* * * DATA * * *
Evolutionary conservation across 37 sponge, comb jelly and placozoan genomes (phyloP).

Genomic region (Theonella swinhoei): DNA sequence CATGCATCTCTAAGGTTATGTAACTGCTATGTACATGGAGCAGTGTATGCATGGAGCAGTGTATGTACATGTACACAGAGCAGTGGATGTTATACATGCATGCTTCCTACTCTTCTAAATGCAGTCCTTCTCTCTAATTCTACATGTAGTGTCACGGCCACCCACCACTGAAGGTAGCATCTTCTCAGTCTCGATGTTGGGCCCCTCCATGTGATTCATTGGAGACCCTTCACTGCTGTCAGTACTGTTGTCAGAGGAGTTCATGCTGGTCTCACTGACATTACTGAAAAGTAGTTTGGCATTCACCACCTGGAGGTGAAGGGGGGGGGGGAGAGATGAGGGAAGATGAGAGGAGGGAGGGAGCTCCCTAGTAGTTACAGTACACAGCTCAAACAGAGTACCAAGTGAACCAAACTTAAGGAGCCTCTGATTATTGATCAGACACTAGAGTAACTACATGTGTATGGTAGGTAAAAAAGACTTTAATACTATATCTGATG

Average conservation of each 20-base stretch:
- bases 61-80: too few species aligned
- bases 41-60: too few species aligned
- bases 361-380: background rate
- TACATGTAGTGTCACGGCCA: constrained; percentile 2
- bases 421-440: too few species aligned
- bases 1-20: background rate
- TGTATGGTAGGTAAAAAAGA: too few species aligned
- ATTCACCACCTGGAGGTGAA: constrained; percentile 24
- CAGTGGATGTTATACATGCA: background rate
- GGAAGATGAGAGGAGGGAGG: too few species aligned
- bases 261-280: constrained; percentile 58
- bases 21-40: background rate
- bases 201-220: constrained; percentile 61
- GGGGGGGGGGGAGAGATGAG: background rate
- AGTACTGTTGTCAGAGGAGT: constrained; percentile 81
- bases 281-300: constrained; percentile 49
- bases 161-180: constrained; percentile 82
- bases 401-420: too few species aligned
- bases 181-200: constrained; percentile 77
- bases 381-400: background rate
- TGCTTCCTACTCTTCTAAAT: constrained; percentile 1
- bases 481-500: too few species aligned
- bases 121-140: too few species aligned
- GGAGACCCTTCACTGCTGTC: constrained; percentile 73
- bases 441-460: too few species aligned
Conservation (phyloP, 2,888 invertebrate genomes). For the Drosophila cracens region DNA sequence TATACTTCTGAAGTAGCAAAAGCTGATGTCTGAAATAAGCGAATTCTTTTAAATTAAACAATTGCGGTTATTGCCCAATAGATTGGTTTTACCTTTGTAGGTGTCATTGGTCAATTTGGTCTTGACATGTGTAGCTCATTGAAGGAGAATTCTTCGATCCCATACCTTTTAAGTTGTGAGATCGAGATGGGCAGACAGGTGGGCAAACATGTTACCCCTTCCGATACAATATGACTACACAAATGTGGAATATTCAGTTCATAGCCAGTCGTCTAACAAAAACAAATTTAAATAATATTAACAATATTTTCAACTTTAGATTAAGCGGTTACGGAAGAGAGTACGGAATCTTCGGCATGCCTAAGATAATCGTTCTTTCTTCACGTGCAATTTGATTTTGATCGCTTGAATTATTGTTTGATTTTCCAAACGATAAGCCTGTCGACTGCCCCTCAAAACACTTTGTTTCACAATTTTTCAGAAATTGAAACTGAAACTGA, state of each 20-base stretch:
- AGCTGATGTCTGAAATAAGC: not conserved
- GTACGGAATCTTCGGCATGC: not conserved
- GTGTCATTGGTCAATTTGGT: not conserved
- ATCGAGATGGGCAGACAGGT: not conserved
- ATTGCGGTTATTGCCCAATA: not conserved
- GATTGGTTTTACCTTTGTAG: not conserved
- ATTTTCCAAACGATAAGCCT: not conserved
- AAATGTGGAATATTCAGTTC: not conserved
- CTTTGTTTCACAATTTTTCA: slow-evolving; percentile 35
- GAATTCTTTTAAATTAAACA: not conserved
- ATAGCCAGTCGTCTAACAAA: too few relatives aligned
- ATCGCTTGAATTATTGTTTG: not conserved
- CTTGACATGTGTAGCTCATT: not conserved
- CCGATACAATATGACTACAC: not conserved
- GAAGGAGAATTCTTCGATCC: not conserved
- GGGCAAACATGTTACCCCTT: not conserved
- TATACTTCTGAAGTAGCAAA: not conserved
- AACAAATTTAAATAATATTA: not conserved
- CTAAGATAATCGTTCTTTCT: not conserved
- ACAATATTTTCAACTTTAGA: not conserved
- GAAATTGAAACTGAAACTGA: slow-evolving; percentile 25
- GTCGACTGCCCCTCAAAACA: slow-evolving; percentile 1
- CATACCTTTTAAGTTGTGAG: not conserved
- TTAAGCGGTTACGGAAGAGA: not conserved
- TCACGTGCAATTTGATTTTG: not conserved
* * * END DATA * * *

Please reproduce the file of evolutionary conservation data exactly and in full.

Evolutionary conservation across 37 sponge, comb jelly and placozoan genomes (phyloP).

Genomic region (Theonella swinhoei): DNA sequence CATGCATCTCTAAGGTTATGTAACTGCTATGTACATGGAGCAGTGTATGCATGGAGCAGTGTATGTACATGTACACAGAGCAGTGGATGTTATACATGCATGCTTCCTACTCTTCTAAATGCAGTCCTTCTCTCTAATTCTACATGTAGTGTCACGGCCACCCACCACTGAAGGTAGCATCTTCTCAGTCTCGATGTTGGGCCCCTCCATGTGATTCATTGGAGACCCTTCACTGCTGTCAGTACTGTTGTCAGAGGAGTTCATGCTGGTCTCACTGACATTACTGAAAAGTAGTTTGGCATTCACCACCTGGAGGTGAAGGGGGGGGGGGAGAGATGAGGGAAGATGAGAGGAGGGAGGGAGCTCCCTAGTAGTTACAGTACACAGCTCAAACAGAGTACCAAGTGAACCAAACTTAAGGAGCCTCTGATTATTGATCAGACACTAGAGTAACTACATGTGTATGGTAGGTAAAAAAGACTTTAATACTATATCTGATG

Average conservation of each 20-base stretch:
- bases 61-80: too few species aligned
- bases 41-60: too few species aligned
- bases 361-380: background rate
- TACATGTAGTGTCACGGCCA: constrained; percentile 2
- bases 421-440: too few species aligned
- bases 1-20: background rate
- TGTATGGTAGGTAAAAAAGA: too few species aligned
- ATTCACCACCTGGAGGTGAA: constrained; percentile 24
- CAGTGGATGTTATACATGCA: background rate
- GGAAGATGAGAGGAGGGAGG: too few species aligned
- bases 261-280: constrained; percentile 58
- bases 21-40: background rate
- bases 201-220: constrained; percentile 61
- GGGGGGGGGGGAGAGATGAG: background rate
- AGTACTGTTGTCAGAGGAGT: constrained; percentile 81
- bases 281-300: constrained; percentile 49
- bases 161-180: constrained; percentile 82
- bases 401-420: too few species aligned
- bases 181-200: constrained; percentile 77
- bases 381-400: background rate
- TGCTTCCTACTCTTCTAAAT: constrained; percentile 1
- bases 481-500: too few species aligned
- bases 121-140: too few species aligned
- GGAGACCCTTCACTGCTGTC: constrained; percentile 73
- bases 441-460: too few species aligned
Conservation (phyloP, 2,888 invertebrate genomes). For the Drosophila cracens region DNA sequence TATACTTCTGAAGTAGCAAAAGCTGATGTCTGAAATAAGCGAATTCTTTTAAATTAAACAATTGCGGTTATTGCCCAATAGATTGGTTTTACCTTTGTAGGTGTCATTGGTCAATTTGGTCTTGACATGTGTAGCTCATTGAAGGAGAATTCTTCGATCCCATACCTTTTAAGTTGTGAGATCGAGATGGGCAGACAGGTGGGCAAACATGTTACCCCTTCCGATACAATATGACTACACAAATGTGGAATATTCAGTTCATAGCCAGTCGTCTAACAAAAACAAATTTAAATAATATTAACAATATTTTCAACTTTAGATTAAGCGGTTACGGAAGAGAGTACGGAATCTTCGGCATGCCTAAGATAATCGTTCTTTCTTCACGTGCAATTTGATTTTGATCGCTTGAATTATTGTTTGATTTTCCAAACGATAAGCCTGTCGACTGCCCCTCAAAACACTTTGTTTCACAATTTTTCAGAAATTGAAACTGAAACTGA, state of each 20-base stretch:
- AGCTGATGTCTGAAATAAGC: not conserved
- GTACGGAATCTTCGGCATGC: not conserved
- GTGTCATTGGTCAATTTGGT: not conserved
- ATCGAGATGGGCAGACAGGT: not conserved
- ATTGCGGTTATTGCCCAATA: not conserved
- GATTGGTTTTACCTTTGTAG: not conserved
- ATTTTCCAAACGATAAGCCT: not conserved
- AAATGTGGAATATTCAGTTC: not conserved
- CTTTGTTTCACAATTTTTCA: slow-evolving; percentile 35
- GAATTCTTTTAAATTAAACA: not conserved
- ATAGCCAGTCGTCTAACAAA: too few relatives aligned
- ATCGCTTGAATTATTGTTTG: not conserved
- CTTGACATGTGTAGCTCATT: not conserved
- CCGATACAATATGACTACAC: not conserved
- GAAGGAGAATTCTTCGATCC: not conserved
- GGGCAAACATGTTACCCCTT: not conserved
- TATACTTCTGAAGTAGCAAA: not conserved
- AACAAATTTAAATAATATTA: not conserved
- CTAAGATAATCGTTCTTTCT: not conserved
- ACAATATTTTCAACTTTAGA: not conserved
- GAAATTGAAACTGAAACTGA: slow-evolving; percentile 25
- GTCGACTGCCCCTCAAAACA: slow-evolving; percentile 1
- CATACCTTTTAAGTTGTGAG: not conserved
- TTAAGCGGTTACGGAAGAGA: not conserved
- TCACGTGCAATTTGATTTTG: not conserved